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To: Mayor Lori Lightfoot, Governor JB Pritzker, Circuit Court of Cook County Chief Judge Timothy C. Evans
From: [Your Name]

We are in the middle of a public health catastrophe, during which everyone’s sole focus should be protecting themselves and their communities. But instead, many are worrying how they will pay rent on April 1st.

Governor Pritzker recently ordered all bars and restaurants to be closed for dine-in until March 30, leaving hundreds of thousands of workers in the Chicago area financially uncertain. Many more Chicagoans face layoffs and loss of income as workplaces around the country shutter to limit the virus’ spread. In a city where 51% of households are rent-burdened, one missed paycheck can mean a choice between groceries or rent, with a looming potential for homelessness.

Officials have taken measures but many points of vulnerability for both working class people and public health remain. Recently, the Circuit Court of Cook County has announced plans to drastically scale back operations for 30 days, postponing all orders for eviction or foreclosure. This is a crucial step to ensure renters and homeowners are not put out of their homes during a pandemic, but it is not enough to truly slow the spread of the virus and minimize the harm it is causing to our daily lives. The fact that “civil lawsuits may still be filed in person or via electronic filing,” means landlords will still file for evictions during this crisis.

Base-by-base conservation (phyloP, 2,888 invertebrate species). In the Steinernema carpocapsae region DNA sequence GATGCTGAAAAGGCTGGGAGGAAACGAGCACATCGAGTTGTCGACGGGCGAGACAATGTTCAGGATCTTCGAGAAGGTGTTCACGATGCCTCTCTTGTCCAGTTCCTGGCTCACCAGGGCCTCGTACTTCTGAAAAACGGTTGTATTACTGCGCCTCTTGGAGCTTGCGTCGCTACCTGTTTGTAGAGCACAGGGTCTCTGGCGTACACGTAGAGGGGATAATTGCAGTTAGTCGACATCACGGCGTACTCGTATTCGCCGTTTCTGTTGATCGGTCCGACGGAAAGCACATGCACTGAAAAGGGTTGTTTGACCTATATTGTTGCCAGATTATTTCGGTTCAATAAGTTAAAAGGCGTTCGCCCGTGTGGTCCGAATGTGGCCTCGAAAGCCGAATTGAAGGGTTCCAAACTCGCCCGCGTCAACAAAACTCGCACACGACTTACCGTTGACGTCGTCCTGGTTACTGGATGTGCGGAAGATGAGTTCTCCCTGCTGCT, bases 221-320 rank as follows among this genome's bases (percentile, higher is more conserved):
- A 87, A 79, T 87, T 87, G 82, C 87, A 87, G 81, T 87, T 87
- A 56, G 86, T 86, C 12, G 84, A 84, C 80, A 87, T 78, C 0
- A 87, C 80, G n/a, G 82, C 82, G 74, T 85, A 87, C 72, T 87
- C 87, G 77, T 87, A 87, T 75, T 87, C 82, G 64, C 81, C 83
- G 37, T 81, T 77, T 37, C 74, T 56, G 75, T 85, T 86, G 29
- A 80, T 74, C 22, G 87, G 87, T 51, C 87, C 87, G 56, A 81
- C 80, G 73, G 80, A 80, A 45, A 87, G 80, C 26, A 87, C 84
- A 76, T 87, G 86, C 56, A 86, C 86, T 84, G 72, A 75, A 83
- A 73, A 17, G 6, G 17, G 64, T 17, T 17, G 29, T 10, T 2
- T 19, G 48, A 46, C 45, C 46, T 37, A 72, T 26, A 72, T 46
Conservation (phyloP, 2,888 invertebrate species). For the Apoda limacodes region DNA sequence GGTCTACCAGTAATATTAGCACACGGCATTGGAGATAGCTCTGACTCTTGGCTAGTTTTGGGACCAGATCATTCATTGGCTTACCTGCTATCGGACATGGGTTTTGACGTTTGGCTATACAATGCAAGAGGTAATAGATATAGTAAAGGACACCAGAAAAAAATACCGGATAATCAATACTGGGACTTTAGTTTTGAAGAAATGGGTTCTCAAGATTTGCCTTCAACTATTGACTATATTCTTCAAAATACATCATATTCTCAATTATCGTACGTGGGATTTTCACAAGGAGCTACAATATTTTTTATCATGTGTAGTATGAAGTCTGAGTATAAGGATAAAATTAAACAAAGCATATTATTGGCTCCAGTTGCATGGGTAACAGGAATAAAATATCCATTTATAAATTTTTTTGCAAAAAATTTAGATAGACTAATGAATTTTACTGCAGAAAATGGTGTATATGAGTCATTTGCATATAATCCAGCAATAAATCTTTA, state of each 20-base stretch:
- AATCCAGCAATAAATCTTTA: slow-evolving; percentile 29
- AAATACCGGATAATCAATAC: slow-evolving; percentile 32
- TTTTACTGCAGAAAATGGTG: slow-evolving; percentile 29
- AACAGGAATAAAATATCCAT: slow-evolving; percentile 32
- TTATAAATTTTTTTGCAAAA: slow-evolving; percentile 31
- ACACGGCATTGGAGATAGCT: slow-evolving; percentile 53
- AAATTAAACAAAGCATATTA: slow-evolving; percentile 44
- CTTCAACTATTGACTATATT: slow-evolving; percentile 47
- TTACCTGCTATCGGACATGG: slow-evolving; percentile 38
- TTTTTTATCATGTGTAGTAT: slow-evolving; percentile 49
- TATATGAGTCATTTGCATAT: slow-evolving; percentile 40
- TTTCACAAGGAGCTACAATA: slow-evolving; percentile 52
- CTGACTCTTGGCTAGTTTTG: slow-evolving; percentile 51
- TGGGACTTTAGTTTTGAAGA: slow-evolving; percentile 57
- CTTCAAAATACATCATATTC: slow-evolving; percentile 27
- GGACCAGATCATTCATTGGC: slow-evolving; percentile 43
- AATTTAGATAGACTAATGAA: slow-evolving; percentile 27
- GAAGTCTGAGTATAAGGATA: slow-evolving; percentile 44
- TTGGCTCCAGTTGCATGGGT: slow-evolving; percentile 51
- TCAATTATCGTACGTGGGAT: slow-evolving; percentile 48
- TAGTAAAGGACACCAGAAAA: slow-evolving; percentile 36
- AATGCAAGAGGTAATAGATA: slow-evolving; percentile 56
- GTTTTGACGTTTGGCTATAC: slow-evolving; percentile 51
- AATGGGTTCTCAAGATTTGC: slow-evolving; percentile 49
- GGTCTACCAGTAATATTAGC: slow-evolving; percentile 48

The Cook County Sheriff has also announced a 30 day moratorium on executing evictions, but may still be serving eviction notices on behalf of the court. While court proceedings may be delayed, simply having your name appear in an eviction filing can drastically hurt your chances of finding new housing.